How the United Nations Youth New Zealand Harnesses the Power of Social Media

02/10/2012 11:02 am ET | Updated Apr 07, 2012
  • Jo Brothers Jo is an Indie Author & public speaker on the topics of Digital & Social Media + Spiritual Wellness

Social media is a powerful tool of change and influence and has been used around the world from the school children to human rights campaigners, celebrities, brands through to news agencies. I interviewed Chris Park VP Communications U.N. Youth NZ and Ashna Basu Teen U.N. Youth NZ Ambassador to hear how they are using social media and how the medium has helped have a voice in the global marketplace.

What does U.N. Youth New Zealand do? JB

CP -- U.N. Youth New Zealand is an organization run entirely by young volunteers who seek to equip other young New Zealanders as global citizens. Global citizens are people who understand the connections between their lives and their communities; beyond the local to the global. Global citizens understand, for example, the foreshore and seabed controversy and The Declaration on the Rights of Indigenous Peoples; between the foreign ownership of New Zealand farms and the trade surpluses other countries use to pay for them.

Practically speaking, we aim to achieve this through our Model U.N. program. Secondary schools take on the role of diplomats and debate resolutions on global issues as if they were at the United Nations. Students are required to step back from their own opinions and examine the historical, economic, cultural, religious factors that may influence their countries' positions on global issues. Resolutions concern the full breadth of the U.N.'s mandate, from peace and security to cultural heritage among other subjects. Through Model U.N., students learn to advocate effectively and to negotiate with others to develop action plans for managing the world's problems.

This is equipping young New Zealanders as global citizens. On a global level, students learn about the institutions of the United Nations and international affairs. On a local level, events like our Youth Declaration program brings second school students together from around New Zealand to draft policy on the challenges facing youth and to outline their vision for the future of New Zealand.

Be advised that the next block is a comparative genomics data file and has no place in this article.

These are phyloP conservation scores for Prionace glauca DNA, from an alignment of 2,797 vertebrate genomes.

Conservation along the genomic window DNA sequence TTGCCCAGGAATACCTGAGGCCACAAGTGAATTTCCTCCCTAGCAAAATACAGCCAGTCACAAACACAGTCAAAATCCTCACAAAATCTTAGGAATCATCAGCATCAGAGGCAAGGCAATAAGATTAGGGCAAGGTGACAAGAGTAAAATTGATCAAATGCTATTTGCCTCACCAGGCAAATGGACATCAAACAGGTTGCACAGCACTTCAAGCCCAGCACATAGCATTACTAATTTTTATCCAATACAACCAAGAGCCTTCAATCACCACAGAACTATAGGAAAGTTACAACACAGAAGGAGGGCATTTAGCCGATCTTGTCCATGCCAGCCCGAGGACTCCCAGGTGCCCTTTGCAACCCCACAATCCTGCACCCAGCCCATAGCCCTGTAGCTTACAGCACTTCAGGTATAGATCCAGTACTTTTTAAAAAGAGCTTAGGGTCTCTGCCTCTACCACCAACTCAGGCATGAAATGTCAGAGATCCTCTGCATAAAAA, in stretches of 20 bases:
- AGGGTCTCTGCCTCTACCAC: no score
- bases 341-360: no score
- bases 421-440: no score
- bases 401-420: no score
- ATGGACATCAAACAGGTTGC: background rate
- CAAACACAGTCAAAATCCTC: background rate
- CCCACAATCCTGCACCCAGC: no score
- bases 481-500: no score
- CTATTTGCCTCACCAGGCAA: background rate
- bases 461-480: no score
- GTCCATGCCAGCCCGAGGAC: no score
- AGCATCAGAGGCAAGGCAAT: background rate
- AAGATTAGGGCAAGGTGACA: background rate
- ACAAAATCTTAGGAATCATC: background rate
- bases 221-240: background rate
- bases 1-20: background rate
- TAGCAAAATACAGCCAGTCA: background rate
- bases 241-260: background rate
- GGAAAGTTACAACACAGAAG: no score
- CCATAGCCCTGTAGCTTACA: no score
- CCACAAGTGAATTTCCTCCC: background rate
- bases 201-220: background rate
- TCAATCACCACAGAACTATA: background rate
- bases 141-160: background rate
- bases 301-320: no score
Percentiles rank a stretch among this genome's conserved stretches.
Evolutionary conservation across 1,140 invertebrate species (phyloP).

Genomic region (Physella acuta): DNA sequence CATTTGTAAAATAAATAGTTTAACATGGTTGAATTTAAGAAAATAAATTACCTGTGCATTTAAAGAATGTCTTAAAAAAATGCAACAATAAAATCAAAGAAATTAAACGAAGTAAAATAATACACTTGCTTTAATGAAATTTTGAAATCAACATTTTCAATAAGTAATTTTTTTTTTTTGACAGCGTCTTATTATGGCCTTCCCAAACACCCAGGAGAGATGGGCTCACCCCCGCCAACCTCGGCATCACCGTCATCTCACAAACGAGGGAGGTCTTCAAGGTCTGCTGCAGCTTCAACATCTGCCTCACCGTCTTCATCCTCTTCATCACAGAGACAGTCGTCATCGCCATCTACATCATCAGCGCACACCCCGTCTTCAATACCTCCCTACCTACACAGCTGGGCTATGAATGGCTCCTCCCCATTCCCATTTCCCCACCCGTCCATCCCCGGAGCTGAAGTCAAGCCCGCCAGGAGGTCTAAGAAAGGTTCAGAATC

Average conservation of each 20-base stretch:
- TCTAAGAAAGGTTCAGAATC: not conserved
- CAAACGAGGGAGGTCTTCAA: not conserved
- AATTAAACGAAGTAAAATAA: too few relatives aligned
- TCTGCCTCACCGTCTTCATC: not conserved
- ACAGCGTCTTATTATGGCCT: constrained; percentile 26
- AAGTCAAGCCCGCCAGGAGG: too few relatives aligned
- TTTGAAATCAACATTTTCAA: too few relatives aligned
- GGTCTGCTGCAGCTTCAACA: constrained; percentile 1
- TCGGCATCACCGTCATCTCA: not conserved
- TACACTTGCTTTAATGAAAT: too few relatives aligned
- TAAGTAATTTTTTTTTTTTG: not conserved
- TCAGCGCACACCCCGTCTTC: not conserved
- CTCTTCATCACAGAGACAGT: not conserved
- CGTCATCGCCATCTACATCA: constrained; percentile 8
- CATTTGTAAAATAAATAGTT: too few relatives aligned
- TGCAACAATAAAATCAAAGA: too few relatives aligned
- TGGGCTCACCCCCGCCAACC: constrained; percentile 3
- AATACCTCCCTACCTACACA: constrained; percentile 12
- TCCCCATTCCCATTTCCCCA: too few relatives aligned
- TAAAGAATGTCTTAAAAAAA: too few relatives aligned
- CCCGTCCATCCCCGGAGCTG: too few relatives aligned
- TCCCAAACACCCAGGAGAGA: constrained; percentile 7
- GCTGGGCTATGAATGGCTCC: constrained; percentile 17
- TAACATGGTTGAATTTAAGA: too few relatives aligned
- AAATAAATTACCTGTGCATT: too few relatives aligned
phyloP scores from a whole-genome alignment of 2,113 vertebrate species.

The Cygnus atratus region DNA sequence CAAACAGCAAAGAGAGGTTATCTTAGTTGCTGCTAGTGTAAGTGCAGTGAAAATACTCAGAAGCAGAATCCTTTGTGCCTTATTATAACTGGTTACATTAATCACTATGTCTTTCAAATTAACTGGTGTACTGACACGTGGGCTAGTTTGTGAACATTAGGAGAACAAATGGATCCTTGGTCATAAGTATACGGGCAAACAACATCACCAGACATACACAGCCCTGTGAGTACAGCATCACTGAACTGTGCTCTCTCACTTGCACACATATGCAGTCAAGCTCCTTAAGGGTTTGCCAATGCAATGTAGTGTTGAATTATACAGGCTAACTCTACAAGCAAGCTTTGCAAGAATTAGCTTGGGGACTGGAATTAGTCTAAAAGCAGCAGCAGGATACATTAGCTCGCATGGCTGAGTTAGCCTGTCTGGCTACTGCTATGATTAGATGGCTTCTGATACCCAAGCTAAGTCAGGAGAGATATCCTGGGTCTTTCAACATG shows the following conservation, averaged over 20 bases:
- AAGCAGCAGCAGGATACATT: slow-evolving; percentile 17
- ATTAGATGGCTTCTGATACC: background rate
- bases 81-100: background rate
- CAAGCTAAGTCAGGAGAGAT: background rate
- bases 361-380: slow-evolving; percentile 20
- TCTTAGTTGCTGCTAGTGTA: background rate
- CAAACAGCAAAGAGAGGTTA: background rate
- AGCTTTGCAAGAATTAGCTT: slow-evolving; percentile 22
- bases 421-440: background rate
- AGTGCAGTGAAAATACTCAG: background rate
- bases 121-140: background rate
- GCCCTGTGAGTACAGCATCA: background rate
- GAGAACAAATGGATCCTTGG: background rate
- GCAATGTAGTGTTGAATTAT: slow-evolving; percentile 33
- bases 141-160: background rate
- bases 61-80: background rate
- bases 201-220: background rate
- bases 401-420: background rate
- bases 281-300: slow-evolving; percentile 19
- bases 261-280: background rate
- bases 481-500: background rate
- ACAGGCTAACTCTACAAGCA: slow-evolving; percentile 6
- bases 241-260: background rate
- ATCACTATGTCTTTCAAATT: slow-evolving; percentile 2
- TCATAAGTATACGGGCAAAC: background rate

The organization is completely run by volunteers -- young New Zealanders just a little older than those we serve. This is where our energy comes from - from officeholders around the country who not only talk and educate others about global challenges, but who tackle the immediate grit of citizenship -- project management, auditing and compliance, communication channels, legal arrangements and other tasks involved in running a growing and reasonably complicated incorporated society.

In essence, our organization maintains and builds among young New Zealanders a sense of global citizenship.

How does U.N. Youth use social media?|

CP -- U.N. Youth uses social media in a number of ways. As with most organizations, we actively maintain our online communications channels (i.e. U.N. Youth NZ website Facebook, Twitter, YouTube, LinkedIn, our UN+Censored blog) with a view of reaching an ever-wider audience and of developing an online 'persona' which reflects the youthful, vibrant and engaging organization behind them. However, particular challenges and quirks of U.N. Youth make the use of social media particularly crucial:

Because our members are spread all over New Zealand, social media networks have been crucial in maintaining and building on the relationship between us and our members, as well as between members throughout the year and between U.N. Youth events. Over the summer break, we provide intellectual stimulation through our U.N.+Censored blog and through posts we think our members might find interesting on our Facebook page. The same applies for our volunteer officeholders who are similarly from across New Zealand -- one of the main ways we communicate is through a private Facebook group.